According to novelist/essayist and theoretical physicist Alan Lightman, unstructured time that allows our minds to roam freely can lead to more creativity. “We need a new mental attitude,” he advocates—one “that values our inner reflection, values stillness, values privacy, values personal reflection—that honors the inner self.”
Lightman—who is a professor of the practice of the humanities as well as a senior lecturer in physics at MIT—shared these and other thoughts on creativity with an audience of MIT alumni in late 2018. He delivered his lecture at MIT’s Endicott House during a holiday luncheon event jointly organized by the Alumni Association’s Cardinal and Gray Society and Emma Rogers Society.
Lightman’s lecture drew on aspects of his new book, In Praise of Wasting Time (TED/Simon & Schuster, 2018), about the potential damage to our collective mental health and creativity from a modern lifestyle dominated by electronic devices.
“Technology is only the tool,” Lightman says. “Human hands work the tool, and behind the technology is us. I believe that our entire way of thinking, our entire way of being in the world, has changed.”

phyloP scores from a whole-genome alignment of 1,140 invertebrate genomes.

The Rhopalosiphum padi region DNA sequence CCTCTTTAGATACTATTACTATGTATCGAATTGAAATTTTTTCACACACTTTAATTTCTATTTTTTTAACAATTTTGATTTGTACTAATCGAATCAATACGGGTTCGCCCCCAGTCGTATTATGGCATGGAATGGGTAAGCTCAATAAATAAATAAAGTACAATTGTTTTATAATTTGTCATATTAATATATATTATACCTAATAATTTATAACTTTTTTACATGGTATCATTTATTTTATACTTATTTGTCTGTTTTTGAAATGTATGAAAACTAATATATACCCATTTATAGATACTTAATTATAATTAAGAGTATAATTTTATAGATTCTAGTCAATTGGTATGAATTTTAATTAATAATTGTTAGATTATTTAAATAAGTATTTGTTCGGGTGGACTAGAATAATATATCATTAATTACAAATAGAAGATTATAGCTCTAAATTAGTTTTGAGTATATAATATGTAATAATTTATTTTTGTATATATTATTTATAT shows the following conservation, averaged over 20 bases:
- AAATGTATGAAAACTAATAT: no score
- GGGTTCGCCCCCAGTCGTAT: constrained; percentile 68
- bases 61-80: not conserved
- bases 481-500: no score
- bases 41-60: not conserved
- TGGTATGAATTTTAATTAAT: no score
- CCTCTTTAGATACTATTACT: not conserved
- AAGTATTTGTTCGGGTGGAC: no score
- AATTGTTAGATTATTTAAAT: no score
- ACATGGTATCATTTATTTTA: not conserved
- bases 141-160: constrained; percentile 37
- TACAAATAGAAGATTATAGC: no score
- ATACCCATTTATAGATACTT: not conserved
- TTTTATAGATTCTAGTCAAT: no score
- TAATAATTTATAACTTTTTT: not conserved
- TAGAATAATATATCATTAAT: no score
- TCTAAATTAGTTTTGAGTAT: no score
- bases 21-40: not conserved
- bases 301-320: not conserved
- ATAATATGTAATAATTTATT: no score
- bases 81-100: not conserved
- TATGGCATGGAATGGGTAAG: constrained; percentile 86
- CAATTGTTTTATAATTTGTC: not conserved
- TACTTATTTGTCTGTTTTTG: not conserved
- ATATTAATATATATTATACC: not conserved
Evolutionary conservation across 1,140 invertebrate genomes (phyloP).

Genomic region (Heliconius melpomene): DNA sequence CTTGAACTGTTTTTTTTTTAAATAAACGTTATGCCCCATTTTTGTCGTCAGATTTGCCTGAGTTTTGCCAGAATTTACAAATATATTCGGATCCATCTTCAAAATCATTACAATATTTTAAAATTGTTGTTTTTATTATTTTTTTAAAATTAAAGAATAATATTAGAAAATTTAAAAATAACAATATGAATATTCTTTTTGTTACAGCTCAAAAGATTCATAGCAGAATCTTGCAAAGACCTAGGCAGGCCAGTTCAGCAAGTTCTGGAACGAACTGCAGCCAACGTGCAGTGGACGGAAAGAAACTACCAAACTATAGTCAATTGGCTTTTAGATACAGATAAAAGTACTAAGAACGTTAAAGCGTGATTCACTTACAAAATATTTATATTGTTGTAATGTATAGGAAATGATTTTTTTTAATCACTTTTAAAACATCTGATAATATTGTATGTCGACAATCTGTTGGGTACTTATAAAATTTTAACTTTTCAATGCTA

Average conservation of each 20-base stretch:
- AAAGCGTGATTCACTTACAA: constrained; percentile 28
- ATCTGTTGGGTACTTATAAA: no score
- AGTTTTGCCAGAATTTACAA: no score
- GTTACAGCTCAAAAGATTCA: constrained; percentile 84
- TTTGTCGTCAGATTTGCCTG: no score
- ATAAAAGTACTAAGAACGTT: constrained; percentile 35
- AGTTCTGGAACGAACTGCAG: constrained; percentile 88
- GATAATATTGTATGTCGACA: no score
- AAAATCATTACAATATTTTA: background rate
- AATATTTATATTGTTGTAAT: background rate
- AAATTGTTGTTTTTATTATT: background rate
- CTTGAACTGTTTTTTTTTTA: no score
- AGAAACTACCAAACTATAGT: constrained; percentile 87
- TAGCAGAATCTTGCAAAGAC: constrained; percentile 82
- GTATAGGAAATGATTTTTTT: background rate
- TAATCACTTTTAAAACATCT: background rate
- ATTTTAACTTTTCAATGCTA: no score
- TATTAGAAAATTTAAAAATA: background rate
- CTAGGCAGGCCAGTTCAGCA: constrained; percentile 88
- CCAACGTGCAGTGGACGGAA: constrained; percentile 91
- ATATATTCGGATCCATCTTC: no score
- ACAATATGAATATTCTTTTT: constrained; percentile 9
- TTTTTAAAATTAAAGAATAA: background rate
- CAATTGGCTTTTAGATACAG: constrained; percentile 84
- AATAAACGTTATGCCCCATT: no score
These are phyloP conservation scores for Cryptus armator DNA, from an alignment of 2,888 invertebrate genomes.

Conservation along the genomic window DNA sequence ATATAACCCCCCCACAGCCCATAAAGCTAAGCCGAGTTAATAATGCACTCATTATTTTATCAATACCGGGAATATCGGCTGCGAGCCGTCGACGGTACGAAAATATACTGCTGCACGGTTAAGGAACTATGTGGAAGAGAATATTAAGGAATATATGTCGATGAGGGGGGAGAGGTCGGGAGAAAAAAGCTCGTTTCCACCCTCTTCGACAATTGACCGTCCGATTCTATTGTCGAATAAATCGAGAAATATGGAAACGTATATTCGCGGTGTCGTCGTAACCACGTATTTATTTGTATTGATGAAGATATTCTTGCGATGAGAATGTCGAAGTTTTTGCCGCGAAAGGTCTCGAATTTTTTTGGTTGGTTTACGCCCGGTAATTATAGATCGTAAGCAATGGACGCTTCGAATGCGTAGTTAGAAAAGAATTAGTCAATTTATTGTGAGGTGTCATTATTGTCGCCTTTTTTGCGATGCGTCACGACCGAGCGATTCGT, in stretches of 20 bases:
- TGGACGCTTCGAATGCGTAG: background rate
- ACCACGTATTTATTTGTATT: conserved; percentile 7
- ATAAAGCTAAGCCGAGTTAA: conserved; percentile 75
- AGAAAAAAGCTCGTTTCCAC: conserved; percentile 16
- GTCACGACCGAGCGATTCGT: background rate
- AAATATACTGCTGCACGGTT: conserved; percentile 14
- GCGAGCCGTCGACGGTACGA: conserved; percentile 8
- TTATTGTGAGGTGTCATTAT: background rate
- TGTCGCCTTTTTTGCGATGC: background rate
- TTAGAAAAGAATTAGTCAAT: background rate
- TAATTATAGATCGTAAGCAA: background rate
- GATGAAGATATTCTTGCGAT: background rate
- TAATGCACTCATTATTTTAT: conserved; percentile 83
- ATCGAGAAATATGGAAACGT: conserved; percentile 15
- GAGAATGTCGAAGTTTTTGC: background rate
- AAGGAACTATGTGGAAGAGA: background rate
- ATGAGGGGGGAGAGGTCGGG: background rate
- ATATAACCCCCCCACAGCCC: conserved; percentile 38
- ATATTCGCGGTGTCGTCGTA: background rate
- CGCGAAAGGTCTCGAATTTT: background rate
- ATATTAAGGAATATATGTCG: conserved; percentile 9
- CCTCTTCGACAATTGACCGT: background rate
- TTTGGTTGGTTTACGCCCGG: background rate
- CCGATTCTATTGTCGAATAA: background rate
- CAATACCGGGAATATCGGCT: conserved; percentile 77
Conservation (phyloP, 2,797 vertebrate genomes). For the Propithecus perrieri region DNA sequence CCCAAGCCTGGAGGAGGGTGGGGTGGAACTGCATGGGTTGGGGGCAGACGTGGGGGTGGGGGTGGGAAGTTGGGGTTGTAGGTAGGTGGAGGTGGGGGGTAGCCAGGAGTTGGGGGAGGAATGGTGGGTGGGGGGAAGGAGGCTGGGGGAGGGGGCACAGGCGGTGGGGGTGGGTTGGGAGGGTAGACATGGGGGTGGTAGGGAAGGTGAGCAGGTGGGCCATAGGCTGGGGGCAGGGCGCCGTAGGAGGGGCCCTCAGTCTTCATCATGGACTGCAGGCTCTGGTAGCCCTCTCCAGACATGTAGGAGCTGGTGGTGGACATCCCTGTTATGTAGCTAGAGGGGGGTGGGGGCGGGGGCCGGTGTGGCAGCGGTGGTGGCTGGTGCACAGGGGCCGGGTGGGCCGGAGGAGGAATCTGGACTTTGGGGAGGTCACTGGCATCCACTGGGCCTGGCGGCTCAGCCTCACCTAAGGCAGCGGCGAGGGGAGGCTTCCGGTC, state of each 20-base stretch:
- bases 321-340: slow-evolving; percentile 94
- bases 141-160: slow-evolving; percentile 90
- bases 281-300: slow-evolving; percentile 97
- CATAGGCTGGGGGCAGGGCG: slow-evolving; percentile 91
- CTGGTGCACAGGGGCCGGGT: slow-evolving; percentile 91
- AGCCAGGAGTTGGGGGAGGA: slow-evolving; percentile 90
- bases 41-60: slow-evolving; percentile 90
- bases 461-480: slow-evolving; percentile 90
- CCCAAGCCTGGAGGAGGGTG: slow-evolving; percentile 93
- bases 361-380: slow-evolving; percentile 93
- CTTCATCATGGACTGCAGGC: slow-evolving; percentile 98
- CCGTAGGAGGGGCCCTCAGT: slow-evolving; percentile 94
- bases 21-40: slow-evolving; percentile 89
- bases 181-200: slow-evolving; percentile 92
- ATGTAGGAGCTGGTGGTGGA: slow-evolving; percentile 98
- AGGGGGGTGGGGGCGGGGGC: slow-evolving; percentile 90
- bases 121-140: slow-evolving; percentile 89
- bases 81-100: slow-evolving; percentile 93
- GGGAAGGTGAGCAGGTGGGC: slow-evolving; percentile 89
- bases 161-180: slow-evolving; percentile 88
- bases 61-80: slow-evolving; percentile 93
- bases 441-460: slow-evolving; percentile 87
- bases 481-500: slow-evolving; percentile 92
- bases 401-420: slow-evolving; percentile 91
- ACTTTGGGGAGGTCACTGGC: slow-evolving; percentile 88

Listen to the podcast above or on the Alumni Association’s SoundCloud page, or read the full transcript of Lightman’s talk.
Then learn more about the
- Cardinal and Gray Society, which invites MIT alumni who have reached the 50th anniversary of their MIT graduation to gather for social and intellectual events between and during their five-year reunion festivities
- Emma Rogers Society, which invites surviving spouses of MIT alumni to stay connected to MIT
Photo: Jack Mohr ’50
Slice of MIT
Slice of MIT